Boston has never seen anything like Eataly before.
If, like the city of Boston, you have not yet encountered an Eataly—there are other locations in the United States: two in New York City and one in Chicago—you may wonder exactly what it is. Is Eataly a specialty grocery story? Is it a restaurant? Is it a grab-and-go lunch destination? Well, it is all that and more.
Intrigued, perhaps you will make your way toward the Boston Eataly, located right in the middle of the Prudential Center and stretching across two floors of space. If you arrive at rush time, you may face waiting in the long line that snakes in front of the store’s entrance before you can even enter the store, prompting you to wonder if you should even bother going through all this trouble.
The answer is yes, you should bother. Get in line, because the store on the other side is well worth the wait.
Founded by Oscar Farinetti, who opened the first Italy-based Eataly in 2007, Eataly first arrived to the United States in 2010. Having since spread following wild success, Eataly, in the simplest of terms, is a giant Italian marketplace. But in reality, it is much more complex than that. This becomes obvious the moment that you step foot inside the Boston location.
After you are handed a map of Eataly’s layout to guide you through the different specialty sections scattered throughout, you might look around awestruck as you are carried forward into the store by the determined wave of people.
Your eyes will eagerly dart from counter to counter. The I Panini E Le Ciabatte counter, which features a stunning array of sandwiches and paninis, not to mention handcrafted potato chips, will catch your attention. The pastry bar, where beautifully composed small desserts glisten behind a glass case, will speak to your sweet tooth.
After seeing the case of pastries, you cannot help but investigate the Focacceria, where picturesque piles of rustic bread lie just behind a window. A stop here is essential, for the samples are plentiful and prove that the breads—all with the perfect crust and flavor—taste even better than they look.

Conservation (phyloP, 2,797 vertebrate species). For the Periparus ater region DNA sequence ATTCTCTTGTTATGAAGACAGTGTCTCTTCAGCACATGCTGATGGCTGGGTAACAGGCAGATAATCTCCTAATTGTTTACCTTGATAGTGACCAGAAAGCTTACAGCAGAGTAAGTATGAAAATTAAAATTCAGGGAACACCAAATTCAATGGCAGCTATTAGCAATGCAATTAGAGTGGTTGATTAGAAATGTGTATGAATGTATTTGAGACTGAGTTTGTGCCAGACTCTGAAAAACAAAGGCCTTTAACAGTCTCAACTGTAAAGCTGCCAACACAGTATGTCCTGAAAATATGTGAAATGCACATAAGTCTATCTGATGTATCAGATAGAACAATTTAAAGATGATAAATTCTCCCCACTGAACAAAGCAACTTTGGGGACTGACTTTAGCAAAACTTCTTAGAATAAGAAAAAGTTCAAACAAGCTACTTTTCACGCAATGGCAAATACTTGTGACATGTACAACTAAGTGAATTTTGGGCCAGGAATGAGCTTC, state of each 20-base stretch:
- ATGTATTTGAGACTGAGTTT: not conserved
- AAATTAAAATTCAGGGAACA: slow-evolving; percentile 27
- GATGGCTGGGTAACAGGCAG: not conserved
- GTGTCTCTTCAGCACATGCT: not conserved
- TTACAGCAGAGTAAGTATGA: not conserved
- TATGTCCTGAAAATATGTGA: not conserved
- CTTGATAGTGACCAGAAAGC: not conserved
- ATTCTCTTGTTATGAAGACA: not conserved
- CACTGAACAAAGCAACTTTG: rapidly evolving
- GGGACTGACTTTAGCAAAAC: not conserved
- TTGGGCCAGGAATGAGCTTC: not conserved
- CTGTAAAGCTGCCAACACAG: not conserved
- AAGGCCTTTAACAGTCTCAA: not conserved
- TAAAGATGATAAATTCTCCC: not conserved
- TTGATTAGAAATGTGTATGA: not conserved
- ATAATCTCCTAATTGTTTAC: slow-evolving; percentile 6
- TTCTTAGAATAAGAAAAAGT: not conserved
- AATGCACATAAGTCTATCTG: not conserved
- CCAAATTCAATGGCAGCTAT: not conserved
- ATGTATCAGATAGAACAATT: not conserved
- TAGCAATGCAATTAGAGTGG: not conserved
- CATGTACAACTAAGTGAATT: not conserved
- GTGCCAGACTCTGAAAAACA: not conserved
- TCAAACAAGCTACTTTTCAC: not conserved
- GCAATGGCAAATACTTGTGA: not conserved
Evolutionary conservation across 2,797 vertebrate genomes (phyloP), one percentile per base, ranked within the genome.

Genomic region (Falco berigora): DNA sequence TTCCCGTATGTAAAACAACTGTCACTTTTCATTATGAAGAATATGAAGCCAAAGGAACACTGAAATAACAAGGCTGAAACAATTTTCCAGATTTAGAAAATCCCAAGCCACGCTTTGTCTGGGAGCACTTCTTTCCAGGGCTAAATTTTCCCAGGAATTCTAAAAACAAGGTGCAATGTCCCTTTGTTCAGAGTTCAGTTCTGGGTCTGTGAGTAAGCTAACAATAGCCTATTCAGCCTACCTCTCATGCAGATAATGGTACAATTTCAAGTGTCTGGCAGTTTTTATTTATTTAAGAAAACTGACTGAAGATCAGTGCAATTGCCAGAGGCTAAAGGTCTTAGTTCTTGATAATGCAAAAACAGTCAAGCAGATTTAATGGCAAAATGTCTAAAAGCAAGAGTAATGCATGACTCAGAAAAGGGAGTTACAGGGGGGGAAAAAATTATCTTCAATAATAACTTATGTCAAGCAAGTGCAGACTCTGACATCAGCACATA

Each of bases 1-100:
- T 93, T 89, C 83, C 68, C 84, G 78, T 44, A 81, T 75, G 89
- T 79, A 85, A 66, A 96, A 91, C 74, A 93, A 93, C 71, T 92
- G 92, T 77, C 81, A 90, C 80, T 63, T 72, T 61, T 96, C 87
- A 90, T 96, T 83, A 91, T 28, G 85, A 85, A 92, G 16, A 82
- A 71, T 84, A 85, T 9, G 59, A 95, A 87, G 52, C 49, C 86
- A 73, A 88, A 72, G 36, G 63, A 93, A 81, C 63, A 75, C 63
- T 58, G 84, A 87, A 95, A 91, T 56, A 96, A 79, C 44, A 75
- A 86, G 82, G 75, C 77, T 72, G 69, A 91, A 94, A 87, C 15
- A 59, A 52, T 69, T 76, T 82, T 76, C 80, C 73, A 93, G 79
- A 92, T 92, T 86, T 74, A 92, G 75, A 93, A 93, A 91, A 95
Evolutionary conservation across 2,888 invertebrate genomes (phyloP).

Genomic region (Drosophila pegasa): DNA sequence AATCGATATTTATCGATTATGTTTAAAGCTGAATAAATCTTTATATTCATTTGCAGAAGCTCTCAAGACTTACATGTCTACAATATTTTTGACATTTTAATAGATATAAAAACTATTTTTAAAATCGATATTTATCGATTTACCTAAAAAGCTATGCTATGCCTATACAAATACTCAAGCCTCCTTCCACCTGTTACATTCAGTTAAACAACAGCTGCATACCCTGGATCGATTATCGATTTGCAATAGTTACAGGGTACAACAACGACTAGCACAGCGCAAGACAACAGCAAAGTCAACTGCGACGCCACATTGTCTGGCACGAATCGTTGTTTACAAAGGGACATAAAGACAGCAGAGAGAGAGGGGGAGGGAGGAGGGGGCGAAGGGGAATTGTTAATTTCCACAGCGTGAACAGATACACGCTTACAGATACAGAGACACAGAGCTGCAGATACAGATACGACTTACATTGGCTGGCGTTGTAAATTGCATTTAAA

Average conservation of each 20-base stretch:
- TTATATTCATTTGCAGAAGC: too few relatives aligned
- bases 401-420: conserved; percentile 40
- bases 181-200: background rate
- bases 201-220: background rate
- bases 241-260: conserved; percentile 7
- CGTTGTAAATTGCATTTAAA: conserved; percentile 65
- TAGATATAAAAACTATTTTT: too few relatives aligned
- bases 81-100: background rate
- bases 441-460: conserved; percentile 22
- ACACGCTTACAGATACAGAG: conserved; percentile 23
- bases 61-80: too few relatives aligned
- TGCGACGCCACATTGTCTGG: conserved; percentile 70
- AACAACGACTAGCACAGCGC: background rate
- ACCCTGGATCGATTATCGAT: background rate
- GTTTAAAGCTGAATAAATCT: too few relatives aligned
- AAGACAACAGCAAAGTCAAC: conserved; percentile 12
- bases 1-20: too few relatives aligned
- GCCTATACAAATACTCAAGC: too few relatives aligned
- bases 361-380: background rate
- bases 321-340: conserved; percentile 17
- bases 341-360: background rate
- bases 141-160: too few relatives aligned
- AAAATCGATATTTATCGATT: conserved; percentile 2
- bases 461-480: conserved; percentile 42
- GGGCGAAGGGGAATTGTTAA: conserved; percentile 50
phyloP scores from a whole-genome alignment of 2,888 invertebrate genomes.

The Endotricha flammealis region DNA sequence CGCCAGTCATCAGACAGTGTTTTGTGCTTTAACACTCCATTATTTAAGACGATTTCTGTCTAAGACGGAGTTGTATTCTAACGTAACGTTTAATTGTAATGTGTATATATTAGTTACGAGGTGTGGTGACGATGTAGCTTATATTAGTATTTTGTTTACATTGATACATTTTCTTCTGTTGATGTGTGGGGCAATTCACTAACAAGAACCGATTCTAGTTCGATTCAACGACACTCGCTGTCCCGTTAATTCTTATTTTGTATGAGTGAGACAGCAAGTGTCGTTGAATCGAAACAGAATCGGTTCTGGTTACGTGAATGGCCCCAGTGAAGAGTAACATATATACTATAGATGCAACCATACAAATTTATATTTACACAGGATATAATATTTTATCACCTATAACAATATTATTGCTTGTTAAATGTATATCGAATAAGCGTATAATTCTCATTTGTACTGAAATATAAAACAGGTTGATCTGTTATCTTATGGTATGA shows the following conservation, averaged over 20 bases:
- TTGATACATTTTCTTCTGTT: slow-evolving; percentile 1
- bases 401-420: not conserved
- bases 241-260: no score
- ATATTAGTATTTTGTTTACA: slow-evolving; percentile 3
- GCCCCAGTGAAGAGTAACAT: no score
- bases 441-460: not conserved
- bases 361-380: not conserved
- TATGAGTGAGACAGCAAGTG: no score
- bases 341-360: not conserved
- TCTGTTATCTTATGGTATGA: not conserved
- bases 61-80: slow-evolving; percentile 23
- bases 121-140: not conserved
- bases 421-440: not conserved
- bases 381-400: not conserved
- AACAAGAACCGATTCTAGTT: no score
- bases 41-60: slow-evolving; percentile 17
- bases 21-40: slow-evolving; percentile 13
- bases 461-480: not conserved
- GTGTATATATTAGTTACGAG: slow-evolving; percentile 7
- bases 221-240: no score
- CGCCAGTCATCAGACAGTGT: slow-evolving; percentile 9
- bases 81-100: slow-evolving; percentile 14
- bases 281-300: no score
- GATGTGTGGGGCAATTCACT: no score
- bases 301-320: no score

Slightly overwhelmed by this point and afraid of missing anything, you may whiz through the rest of Eataly. You weave through the two sit-down restaurants located in the center of the store and quickly move past gelato and chocolate fountain stand, the butcher, the mozzarella lab, the Salumi E Formaggi counter, and the window behind which you can watch Eataly employees craft fresh pasta.
But take a breath, and take a cue from the shoppers calmly strolling through the aisles with baskets heaping with Italian foodstuffs in one hand, and a glass of wine in the other. Maybe stop by the bread counter again for another sample, and then set off again and slowly explore—thankfully Eataly isn’t going anywhere.
Having taken over a large space in the Prudential Center that originally housed a food court, Adam Saper, managing partner and CFO of Eataly, explained that the designers of the Eataly focused upon providing visitors with an easy-to-navigate store containing many counter-serve options.
“In a building like the Prudential Center we knew that weekday lunch was going to be a big focus for our customers,” Saper said in an email to The Heights. “We wanted to give them as many high-quality options as possible.”
But Saper explains that it isn’t just the wide range of over-the-counter options that makes Eataly Boston unique. Although the restaurants, counters, and specialty items within the store may hold similarities to those of other Eataly locations, they are specifically tailored to the Boston community in this location.
“We didn’t just build another Eataly here, we built Eataly Boston,” Saper said. “Our shelves and our house-made products are all filled with local ingredients.”
Such ingredients include everything from the local Island Creek oysters used within their two restaurants and their New England Charcuterie products, to the High Lawn milk that serves as the base for their house-made gelato.
Saper also points out the special focus of Eataly Boston, which is “dedicated to the sea” to allow Eataly to emphasize local fishermen while celebrating the city’s rich seafood tradition. The businesses also collaborated with Boston-based chef Barbara Lynch, a partnership that adds yet another personal touch to the location.
“We knew we had to do something special in our fish-focused restaurant, Il Pesce,” Saper said. “When you think of Boston food culture, and you think of seafood, who else comes to mind but Barbara Lynch. We are so proud to be working with her in Il Pesce, it’s helped us get even more connected to the local community.”
If you aren’t a fan of seafood, don’t fret. From its wildly popular pizza counter to its high-quality salad counter, Eataly Boston has plenty of equally-delicious, hand-crafted alternatives.
In fact, Eataly Boston contains many alternatives and special features to keep visitors constantly returning to discover new products and taste new options.
Saper advises visitors to keep their eyes peeled for the opening of Eataly Boston’s third restaurant, Terra. Located in a rooftop space, this grill-focused restaurant will open within the coming months, and will only add to Eataly Boston’s special magic.
Featured Image by Madeleine D’Angelo / Heights Editor